MEKK1 Ablation Inhibits Intimal Hyperplasia
There was no intimal thickening in unligated arteries of either WT or MEKK1−/− mice. Significant neointimal growth was observed 28 days after ligation in WT mice, whereas it was much less in MEKK1−/− mice (Figure 1A). Morphometric analysis of ligated arteries on day 28 revealed that the average intimal area was significantly smaller in MEKK1−/− mice than in WT mice, whereas no difference in medial area was observed between WT and MEKK1−/− mice (Figure 1B). Consequently, I-M ratios and stenotic ratios were significantly decreased in MEKK1−/− mice compared with those in WT mice (Figure 1B).
MEKK1 Ablation Prevented Increases in the Numbers of Intimal PCNA-Positive Cells
In both WT and MEKK1−/− mice, the ratios of PCNA-positive cells to total cells within the arterial wall, intima, and media were significantly increased 3 days after ligation compared with those 1 day after ligation, but there were no significant differences between WT and MEKK1−/− mice. It is noteworthy that 7 days after ligation, the number of PCNA-positive cells in the intima was significantly less in MEKK1−/− arteries than in WT arteries, although there was no difference within other areas (Figure 2A and 2B). These findings suggest that migration of PCNA-positive cells from the media to the intima was impaired, whereas proliferation was not impaired in MEKK1−/− mice. Consistent with in vivo data, no difference was observed in [3H]thymidine incorporation and cell number between WT and MEKK1−/− AoSMCs after stimulation with PDGF-BB in vitro (Figure 2C). Treatment with EGF or FGF-2 instead of PDGF-BB yielded identical results (data not shown).
Effects of Ablation of MEKK1 on MAPK Activities of AoSMCs
Ablation of MEKK1 does not affect the total protein expression of extracellular signal–regulated kinase (ERK), c-Jun NH2-terminal kinase (JNK), or p38. We examined the effects of ablation of MEKK1 on MAPK activities of AoSMCs. FGF-2–induced JNK and ERK but not p38 activation in AoSMCs from MEKK1−/− mice was less than that from WT mice (Figure 3A). We confirmed that addition of MEKK1 restored MEKK1 protein levels in MEKK1−/− AoSMCs (Figure 3B). Addition of MEKK1 restored JNK and ERK activation in response to FGF-2 in MEKK1−/− AoSMCs (Figure 3C and 3D). Treatment with EGF or PDGF-BB instead of FGF-2 yielded identical results (data not shown).
MEKK1 Ablation Inhibited AoSMC Migration and Invasion
In the scrape wound–induced migration assays, the average number of and distance that MEKK1−/− AoSMCs migrated from the wound edge (white dotted line) in the absence of any stimulus was similar to those in WT mice; however, the FGF-2–induced increase in cell number and distance was significantly suppressed in MEKK1−/− AoSMCs compared with WT cells. Addition of MEKK1 restored the number and distance of MEKK1−/− AoSMCs to normal levels (Figure 4A and 4B).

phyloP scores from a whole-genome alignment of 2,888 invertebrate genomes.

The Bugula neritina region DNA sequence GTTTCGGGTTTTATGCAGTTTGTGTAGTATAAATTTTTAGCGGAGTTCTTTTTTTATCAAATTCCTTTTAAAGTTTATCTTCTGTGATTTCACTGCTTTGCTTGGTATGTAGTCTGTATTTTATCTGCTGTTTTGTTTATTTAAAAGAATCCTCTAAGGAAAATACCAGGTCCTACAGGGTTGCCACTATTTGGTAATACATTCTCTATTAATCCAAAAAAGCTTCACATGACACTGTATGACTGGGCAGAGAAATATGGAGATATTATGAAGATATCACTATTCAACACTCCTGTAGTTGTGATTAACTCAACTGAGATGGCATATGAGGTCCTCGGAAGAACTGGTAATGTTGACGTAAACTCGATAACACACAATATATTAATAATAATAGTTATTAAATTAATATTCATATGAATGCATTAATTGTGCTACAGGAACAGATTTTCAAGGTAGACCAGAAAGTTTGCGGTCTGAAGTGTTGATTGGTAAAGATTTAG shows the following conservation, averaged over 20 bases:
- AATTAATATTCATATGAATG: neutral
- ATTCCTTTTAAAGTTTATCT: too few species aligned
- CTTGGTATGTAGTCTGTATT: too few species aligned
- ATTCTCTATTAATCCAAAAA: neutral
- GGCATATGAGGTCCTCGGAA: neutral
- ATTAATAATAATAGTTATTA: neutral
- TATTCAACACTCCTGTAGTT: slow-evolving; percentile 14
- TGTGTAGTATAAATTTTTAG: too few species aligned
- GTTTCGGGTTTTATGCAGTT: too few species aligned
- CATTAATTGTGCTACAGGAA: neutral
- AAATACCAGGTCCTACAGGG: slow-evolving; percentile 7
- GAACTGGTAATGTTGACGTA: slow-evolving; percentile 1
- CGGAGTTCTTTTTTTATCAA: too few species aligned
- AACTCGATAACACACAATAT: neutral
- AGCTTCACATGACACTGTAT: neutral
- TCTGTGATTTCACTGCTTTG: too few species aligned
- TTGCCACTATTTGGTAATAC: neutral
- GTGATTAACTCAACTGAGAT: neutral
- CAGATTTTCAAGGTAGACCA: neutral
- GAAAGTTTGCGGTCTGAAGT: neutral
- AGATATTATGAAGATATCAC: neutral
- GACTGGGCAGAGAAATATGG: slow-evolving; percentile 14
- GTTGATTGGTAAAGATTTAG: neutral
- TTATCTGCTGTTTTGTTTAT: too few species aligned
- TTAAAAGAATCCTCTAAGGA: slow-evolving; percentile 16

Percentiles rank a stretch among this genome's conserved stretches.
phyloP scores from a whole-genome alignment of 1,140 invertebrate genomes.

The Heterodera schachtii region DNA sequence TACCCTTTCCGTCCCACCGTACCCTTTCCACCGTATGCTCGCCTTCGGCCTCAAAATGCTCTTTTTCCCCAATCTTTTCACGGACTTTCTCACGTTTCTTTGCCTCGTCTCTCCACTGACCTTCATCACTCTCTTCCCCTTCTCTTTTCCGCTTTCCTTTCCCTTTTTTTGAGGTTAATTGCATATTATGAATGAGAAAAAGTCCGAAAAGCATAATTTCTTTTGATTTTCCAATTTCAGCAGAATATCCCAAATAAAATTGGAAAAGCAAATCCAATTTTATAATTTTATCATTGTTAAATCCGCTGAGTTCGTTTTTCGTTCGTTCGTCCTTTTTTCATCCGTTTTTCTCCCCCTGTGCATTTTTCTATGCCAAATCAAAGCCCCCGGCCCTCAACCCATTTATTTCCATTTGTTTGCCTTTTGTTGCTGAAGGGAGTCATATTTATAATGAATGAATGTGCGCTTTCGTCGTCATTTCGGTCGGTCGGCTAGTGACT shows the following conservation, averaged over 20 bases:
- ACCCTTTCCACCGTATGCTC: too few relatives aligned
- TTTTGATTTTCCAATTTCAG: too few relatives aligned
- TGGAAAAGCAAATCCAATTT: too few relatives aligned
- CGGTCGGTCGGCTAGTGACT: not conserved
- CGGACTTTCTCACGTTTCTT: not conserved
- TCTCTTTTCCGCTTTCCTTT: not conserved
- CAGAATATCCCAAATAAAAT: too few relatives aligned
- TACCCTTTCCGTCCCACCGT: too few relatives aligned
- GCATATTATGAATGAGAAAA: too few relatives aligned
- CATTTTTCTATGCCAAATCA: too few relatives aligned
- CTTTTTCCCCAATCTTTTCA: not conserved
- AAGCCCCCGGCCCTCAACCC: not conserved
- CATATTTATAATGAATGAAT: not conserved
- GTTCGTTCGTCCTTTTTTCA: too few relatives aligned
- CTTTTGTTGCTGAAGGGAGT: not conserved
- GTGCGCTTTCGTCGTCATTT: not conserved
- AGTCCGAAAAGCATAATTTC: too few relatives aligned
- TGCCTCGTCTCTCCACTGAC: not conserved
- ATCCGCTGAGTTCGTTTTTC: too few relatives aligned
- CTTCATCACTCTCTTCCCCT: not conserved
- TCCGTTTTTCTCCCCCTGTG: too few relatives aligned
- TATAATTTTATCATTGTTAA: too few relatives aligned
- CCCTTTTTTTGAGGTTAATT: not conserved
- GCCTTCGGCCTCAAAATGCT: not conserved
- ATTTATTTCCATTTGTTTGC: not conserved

In the aortic explant assays, the number of AoSMCs migrating from MEKK1−/− explants at 10 days was considerably lower than those from WT explants (Figure 4C). Moreover, the number of MEKK1−/− aortic explants that showed migrating cells was significantly smaller than in WT explants (27.2±2.2% versus 60.0±2.5%, P<0.05).
In the transwell Matrigel-coated chamber invasion assays, the number of invading MEKK1−/− AoSMCs in response to FGF-2 was suppressed markedly compared with WT cells. Addition of MEKK1 restored the number of MEKK1−/− AoSMCs to normal levels (Figure 4D). Treatment with EGF or PDGF-BB instead of FGF-2 yielded identical results (data not shown).
MEKK1 Ablation Impaired Lamellipodia Formation
There were no morphological differences between WT and MEKK1−/− AoSMCs under basal conditions; however, typical lamellipodia formation was induced by treatment with EGF in WT AoSMCs but was seldom induced in MEKK1−/− AoSMCs (Figure 5A). The percentage of MEKK1−/− AoSMCs showing lamellipodia was significantly lower than in WT AoSMCs (P<0.05). Addition of MEKK1 restored the lamellipodia-forming capacity of MEKK1−/− AoSMCs (Figure 5B). Treatment with FGF-2 or PDGF-BB instead of EGF yielded identical results (data not shown).
MEKK1 Ablation Decreased uPA Expression